Mirror neurons are not the sole source of our moral sense. After all, ASD individuals are not notably immoral. However, they are an important part of it. Empathy, the ability to feel someone else's joy, pain, and gratitude, helps guide our pre-reflective moral values. So let's consider the limits of empathy for schooling us in morality. Harvard University psychologist Joshua Greene offers the case in which, while driving, you see a bleeding hiker lying by the roadside. You must decide between taking the man to the hospital or refuse to do so because the injured man would bleed all over your expensive upholstery.
Greene correctly observes, "Most people say that it would be seriously wrong to abandon this man out of concern for one's car seats" But what about the case in which you receive a letter from an international charity that promises to lift a poor family in Africa out of abject misery at the cost of a $200 contribution from you? "Most people say that it would not be wrong to refrain from making a donation in this case," writes Greene. What's the difference? In both cases, you can help meet the desperate medical needs of someone else at relatively modest cost to yourself.
Greene conducted fMRI brain scans on people while they considered these personal versus impersonal moral dilemmas. He discovered the first "involved greater activity in brain areas that are associated with emotion and social cognition." Why? Greene proposes an evolutionary answer. He points out that our ancestors evolved in an environment in which they could only choose to save people that they knew personally, not total strangers living continents away.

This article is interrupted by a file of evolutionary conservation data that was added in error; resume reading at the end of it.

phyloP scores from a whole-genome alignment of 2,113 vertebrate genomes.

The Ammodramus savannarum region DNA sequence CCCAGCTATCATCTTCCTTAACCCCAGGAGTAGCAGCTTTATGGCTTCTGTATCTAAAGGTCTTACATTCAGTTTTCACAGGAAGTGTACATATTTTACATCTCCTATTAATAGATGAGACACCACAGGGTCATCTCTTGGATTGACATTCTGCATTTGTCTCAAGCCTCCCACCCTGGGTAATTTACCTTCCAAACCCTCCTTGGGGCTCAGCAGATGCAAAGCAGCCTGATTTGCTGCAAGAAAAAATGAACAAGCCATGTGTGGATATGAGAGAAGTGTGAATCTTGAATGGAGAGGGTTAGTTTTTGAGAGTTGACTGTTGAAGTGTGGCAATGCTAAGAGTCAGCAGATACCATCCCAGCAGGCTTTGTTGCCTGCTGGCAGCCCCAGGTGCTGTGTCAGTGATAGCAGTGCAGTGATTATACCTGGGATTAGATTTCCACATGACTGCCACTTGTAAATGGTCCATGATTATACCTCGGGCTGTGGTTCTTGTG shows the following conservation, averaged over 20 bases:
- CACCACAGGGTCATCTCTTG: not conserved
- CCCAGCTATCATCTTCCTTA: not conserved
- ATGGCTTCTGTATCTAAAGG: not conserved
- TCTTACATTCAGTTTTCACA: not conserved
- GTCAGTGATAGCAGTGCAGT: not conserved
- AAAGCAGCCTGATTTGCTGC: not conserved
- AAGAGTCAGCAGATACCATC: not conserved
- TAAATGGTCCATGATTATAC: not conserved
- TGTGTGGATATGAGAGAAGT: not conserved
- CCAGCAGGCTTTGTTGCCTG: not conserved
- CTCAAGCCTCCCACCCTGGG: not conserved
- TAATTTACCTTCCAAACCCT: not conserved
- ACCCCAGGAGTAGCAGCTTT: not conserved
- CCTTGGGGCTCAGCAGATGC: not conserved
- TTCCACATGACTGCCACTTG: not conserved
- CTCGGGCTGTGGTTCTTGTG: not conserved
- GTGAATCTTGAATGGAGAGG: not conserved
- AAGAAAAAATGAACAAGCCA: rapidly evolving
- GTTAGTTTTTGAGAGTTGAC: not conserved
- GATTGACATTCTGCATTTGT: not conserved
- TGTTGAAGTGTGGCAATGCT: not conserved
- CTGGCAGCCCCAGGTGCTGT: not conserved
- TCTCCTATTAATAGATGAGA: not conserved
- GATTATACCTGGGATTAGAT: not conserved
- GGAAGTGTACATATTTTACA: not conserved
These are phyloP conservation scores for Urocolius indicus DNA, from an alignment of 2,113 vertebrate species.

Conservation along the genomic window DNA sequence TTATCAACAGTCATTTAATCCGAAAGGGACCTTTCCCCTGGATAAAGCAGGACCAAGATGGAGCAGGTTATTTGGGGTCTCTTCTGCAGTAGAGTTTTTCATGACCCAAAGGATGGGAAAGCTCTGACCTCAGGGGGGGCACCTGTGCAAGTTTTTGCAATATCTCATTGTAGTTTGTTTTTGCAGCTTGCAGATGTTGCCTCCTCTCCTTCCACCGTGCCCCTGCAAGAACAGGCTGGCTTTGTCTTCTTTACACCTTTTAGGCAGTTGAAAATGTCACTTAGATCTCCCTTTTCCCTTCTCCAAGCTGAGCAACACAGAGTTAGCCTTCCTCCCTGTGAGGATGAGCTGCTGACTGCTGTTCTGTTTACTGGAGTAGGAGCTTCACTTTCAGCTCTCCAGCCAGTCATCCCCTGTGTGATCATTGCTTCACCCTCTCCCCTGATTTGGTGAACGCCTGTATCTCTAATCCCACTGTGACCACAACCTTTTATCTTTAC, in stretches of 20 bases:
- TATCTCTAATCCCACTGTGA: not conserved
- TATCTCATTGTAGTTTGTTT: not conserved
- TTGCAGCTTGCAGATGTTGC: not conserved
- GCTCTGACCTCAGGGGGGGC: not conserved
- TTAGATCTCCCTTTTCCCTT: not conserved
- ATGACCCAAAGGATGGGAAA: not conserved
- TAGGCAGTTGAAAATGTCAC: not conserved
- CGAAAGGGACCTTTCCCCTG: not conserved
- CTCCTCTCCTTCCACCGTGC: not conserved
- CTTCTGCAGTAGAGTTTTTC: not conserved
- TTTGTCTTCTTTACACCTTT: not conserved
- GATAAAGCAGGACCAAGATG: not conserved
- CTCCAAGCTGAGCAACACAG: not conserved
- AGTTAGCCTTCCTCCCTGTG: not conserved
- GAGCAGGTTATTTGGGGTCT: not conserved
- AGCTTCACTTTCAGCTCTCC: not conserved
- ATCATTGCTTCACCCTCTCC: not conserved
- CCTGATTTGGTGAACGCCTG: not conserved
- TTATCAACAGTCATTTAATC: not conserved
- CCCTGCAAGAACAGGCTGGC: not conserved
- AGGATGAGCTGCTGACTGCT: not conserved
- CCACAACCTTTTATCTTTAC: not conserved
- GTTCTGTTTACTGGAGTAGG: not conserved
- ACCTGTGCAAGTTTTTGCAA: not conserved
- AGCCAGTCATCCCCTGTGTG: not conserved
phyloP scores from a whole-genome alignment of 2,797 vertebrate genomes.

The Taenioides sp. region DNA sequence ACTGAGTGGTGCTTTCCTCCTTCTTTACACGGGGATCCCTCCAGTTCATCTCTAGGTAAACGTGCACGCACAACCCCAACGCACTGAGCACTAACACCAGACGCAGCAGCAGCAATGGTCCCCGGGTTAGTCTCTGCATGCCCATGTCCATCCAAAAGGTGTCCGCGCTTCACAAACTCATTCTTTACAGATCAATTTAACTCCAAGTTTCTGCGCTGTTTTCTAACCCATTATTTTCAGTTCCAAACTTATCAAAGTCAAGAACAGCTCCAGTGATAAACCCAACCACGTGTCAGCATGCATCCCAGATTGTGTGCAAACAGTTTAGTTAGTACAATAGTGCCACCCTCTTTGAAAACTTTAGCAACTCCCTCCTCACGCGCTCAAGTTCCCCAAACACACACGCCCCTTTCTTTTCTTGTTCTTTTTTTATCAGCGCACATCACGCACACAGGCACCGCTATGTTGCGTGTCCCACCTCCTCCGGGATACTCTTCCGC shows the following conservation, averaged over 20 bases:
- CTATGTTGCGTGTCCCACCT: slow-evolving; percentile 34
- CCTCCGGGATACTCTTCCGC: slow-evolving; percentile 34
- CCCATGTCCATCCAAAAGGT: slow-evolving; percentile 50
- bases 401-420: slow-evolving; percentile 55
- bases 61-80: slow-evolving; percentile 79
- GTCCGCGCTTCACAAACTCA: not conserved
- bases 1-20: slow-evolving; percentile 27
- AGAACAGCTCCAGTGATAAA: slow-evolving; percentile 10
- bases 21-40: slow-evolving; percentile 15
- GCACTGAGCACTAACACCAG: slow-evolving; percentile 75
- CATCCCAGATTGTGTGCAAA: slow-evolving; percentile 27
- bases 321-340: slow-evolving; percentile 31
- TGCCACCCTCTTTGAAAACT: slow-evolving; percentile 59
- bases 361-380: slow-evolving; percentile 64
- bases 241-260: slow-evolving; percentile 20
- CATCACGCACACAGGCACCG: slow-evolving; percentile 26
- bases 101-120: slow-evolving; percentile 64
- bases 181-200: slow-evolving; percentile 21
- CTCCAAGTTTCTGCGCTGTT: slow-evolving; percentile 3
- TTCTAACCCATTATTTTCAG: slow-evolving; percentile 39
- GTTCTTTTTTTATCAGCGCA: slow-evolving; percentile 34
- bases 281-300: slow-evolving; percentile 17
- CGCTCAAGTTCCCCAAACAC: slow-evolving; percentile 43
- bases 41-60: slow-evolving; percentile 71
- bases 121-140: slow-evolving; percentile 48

Greene's findings again buttress Adam Smith's insight from more than two centuries ago that empathy works to prompt us to help our neighbors but attenuates with social distance. "That we should be but little interested, therefore, in the fortune of those whom we can neither serve nor hurt, and who are in every respect so very remote from us, seems wisely ordered by Nature," writes Smith. Wisely ordered or not, modern neuroscience is showing that Nature has so ordered our moral intuitions.
But we do not have to be the slaves of our evolved moral intuitions. By showing us the neural workings of our moral sense, neuroscience is giving us the tools to understand and improve our moral choices. As Greene concludes, "I am confident that the scientific study of human nature will have an increasingly important role in nature's grand experiment with moral animals."
Ronald Bailey is Reason's science correspondent. His most recent book, Liberation Biology: The Scientific and Moral Case for the Biotech Revolution, is available from Prometheus Books.